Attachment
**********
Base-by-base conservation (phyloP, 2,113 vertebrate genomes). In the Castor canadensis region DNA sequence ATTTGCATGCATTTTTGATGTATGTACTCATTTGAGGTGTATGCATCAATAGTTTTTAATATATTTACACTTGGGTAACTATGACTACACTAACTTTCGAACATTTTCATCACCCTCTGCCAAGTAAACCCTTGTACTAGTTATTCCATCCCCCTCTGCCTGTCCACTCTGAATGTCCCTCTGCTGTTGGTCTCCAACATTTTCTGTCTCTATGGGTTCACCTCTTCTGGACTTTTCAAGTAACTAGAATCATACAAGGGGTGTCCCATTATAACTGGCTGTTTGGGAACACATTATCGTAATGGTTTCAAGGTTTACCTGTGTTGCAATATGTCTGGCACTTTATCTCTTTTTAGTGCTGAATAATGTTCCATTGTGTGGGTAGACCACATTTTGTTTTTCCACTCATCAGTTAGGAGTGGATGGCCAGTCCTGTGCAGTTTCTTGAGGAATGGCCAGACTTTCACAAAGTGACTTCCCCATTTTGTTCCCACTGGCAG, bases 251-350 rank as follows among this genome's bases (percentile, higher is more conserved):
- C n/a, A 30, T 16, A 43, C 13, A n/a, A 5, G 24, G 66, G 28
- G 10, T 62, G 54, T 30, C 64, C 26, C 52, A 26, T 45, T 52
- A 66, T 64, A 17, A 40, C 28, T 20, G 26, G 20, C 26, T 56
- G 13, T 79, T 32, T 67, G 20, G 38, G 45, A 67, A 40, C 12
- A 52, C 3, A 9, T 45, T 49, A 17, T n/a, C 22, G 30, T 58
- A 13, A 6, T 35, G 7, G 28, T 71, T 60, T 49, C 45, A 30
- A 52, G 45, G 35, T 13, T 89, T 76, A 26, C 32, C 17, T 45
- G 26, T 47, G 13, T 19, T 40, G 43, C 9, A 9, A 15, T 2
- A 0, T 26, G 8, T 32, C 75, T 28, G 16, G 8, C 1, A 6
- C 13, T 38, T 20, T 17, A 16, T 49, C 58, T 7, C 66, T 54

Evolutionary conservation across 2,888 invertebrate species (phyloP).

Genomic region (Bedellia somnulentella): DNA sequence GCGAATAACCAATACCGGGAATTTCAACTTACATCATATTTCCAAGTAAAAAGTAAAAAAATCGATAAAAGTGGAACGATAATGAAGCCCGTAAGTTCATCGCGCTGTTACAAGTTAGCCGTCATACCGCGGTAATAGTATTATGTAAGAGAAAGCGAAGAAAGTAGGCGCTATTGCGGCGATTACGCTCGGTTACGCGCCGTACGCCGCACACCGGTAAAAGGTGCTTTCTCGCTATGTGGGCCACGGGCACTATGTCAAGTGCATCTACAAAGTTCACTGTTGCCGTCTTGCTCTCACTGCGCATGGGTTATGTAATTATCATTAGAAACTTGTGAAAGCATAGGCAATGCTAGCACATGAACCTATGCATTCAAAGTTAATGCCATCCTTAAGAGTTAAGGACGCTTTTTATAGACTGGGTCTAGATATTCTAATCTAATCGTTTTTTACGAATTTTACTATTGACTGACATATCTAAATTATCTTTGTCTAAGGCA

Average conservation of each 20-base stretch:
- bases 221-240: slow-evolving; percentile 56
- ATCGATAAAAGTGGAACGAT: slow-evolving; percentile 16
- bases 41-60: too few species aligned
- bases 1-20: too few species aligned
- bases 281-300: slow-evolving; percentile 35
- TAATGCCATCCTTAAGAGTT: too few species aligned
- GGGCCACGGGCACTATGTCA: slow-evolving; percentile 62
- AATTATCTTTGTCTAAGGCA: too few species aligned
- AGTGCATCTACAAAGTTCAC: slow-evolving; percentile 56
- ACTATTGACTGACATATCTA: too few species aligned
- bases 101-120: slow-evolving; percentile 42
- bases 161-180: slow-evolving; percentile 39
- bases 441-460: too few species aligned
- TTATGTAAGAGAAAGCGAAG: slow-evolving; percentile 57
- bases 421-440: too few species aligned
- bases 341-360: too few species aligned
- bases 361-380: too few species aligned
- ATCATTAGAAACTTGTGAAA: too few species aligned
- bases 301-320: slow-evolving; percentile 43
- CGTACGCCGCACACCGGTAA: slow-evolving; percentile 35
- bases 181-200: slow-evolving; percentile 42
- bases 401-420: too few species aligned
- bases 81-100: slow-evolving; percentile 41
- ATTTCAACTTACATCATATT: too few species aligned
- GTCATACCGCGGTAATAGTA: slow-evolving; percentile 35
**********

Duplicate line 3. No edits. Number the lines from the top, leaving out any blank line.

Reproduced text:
- G 10, T 62, G 54, T 30, C 64, C 26, C 52, A 26, T 45, T 52